Relocation Packages

When employees relocate from their home country to Singapore, companies commonly provide relocation allowances. These packages may include paid shipping of personal effects, airfare, housing subsidies, utility payments, childcare, and school fee coverage. Employees might also receive temporary accommodation in a serviced apartment or hotel, paid for by the company until they find permanent housing.

Employee Stock Purchase Plans

Some companies offer stock purchase plans, particularly to senior employees, allowing them to buy company shares at a discounted rate. This can foster a sense of ownership and align employee interests with company performance.

Additional Perks

Other perks may include corporate memberships, sponsorship for training/mentoring programmes and educational courses, restaurant discount vouchers, mobile phone plans, gym or club memberships, and organised sporting activities. Companies also often host team parties, outings, and provide staff referral schemes and sabbaticals.

You can read more in our article Good Employee Engagement Practices.

Where to Next With InCorp

Understanding the Singapore Employment Act is crucial for ensuring legal compliance and fostering a positive workplace environment in the modern Singapore workplace. Whether you are a large enterprise or an SME, adhering to these guidelines can help you steer through the complexities of employment law in Singapore.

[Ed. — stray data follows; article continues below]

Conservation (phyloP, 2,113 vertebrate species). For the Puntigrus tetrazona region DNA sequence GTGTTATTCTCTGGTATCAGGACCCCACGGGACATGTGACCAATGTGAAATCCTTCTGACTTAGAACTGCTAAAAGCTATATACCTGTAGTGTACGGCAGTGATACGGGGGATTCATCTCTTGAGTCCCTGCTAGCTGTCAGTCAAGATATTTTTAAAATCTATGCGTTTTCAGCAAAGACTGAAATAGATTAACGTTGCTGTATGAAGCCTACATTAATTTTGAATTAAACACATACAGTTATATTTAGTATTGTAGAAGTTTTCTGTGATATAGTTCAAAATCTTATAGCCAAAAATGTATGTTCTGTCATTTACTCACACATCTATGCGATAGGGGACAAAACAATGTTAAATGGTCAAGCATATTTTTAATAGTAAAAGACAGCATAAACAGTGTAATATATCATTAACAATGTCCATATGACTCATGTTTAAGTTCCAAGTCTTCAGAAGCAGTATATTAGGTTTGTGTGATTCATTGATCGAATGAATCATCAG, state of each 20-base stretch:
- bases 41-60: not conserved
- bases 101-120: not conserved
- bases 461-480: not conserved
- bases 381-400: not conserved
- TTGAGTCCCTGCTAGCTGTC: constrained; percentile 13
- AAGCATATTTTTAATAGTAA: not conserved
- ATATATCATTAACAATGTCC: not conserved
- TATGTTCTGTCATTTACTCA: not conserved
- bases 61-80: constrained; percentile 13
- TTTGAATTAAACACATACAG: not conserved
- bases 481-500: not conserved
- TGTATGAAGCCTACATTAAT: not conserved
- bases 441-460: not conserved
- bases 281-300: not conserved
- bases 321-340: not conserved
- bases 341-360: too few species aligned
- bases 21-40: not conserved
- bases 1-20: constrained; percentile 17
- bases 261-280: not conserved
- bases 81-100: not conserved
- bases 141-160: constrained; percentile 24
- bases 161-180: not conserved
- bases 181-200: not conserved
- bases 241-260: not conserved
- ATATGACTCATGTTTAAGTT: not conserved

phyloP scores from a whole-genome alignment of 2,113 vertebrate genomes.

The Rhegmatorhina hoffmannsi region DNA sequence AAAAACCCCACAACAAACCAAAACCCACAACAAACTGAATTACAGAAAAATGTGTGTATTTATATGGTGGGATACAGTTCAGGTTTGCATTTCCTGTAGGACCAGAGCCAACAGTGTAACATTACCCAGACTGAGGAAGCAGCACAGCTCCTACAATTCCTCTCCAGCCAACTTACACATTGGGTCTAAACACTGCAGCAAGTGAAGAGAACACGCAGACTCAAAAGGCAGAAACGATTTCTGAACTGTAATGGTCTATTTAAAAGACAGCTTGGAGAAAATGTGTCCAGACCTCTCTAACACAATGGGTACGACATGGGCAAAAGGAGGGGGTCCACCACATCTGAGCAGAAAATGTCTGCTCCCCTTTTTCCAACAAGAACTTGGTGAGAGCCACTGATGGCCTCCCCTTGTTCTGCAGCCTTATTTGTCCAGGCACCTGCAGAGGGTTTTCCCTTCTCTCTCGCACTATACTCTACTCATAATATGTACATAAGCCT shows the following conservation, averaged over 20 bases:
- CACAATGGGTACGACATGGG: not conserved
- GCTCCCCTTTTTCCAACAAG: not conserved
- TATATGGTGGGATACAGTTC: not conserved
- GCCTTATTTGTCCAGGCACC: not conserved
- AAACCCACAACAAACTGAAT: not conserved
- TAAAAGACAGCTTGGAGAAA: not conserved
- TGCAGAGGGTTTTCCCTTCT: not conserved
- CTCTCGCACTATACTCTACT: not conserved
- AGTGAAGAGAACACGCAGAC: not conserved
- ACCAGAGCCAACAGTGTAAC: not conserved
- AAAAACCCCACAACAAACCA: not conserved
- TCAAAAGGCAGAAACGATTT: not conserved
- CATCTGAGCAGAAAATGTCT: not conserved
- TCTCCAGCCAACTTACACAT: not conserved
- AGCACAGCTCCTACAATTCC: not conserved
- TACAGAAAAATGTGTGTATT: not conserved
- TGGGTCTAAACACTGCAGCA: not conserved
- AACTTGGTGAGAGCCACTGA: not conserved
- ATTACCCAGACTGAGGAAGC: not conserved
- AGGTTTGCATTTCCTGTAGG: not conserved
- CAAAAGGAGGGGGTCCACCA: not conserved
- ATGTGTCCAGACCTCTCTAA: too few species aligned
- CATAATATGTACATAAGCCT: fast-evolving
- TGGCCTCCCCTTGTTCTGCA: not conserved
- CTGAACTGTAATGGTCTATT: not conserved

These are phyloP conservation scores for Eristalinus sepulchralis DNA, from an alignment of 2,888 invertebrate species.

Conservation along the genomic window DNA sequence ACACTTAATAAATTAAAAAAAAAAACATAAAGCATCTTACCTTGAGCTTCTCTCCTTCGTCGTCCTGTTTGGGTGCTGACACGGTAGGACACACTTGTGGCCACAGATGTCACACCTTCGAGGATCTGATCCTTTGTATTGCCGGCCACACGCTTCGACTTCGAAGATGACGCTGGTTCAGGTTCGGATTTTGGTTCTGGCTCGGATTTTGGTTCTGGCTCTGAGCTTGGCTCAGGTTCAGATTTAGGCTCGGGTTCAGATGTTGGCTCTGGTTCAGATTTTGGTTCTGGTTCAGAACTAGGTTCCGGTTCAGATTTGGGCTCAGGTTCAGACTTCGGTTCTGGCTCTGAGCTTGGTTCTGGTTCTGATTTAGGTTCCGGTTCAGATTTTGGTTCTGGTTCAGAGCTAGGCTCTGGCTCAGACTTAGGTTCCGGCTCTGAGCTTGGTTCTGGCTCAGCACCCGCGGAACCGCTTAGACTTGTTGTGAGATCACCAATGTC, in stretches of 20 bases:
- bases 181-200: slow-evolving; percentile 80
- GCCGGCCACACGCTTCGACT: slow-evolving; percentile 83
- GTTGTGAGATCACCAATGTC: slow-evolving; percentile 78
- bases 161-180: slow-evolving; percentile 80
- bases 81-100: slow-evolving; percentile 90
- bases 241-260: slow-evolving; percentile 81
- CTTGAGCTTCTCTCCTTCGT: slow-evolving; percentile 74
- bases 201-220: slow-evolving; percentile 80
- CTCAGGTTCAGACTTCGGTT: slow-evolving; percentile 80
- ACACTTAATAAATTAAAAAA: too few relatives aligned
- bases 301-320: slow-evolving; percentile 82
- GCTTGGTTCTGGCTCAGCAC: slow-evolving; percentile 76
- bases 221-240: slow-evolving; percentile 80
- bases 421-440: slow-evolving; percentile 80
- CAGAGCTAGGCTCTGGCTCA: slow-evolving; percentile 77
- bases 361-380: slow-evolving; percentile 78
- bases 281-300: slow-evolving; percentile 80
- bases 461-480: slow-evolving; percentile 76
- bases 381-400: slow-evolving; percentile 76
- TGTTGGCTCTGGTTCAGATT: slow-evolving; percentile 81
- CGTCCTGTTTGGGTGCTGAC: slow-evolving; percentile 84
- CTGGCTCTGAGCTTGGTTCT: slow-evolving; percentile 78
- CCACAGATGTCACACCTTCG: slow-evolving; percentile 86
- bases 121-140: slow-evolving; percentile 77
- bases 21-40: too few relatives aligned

Ultimately, by implementing fair employment practices, you can comply with the law and enhance employee satisfaction and productivity, ensuring your employees will help your Singapore business flourish.

For more detailed insights on how the Singapore Employment Act applies to your business, contact InCorp today. Our team of experts can provide tailored advice and solutions to help you effectively manage your workforce in Singapore.

FAQs About Singapore Employment Act

  • The Employment Act in Singapore is the primary legislation governing employment practices in the country. It provides a framework for the relationship between employers and employees and covers various aspects such as salary, working hours, overtime, leave entitlements, and termination of employment.
  • In Singapore, the 13th month salary, also known as the Annual Wage Supplement (AWS), is not compulsory by law. However, it is a common practice among many employers.
  • At InCorp Global, we understand the complexities of the Employment Act in Singapore and have industry experts who can help your business stay compliant with guidance and advice.

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About the Author

Shirley Loh

Before her tenure at InCorp, Shirley amassed over 25 years of extensive global and regional experience in the Asia Pacific, holding senior leadership positions across various sectors including Automotive, Oil & Gas, and commercial services. She has been pivotal to the success of numerous organisations, leveraging her expertise to drive corporate growth through strategic change management and HR transformation initiatives. Her profound understanding of the region and vast experience have enabled her to develop innovative HR policies that have significantly transformed and cultivated highly effective employees.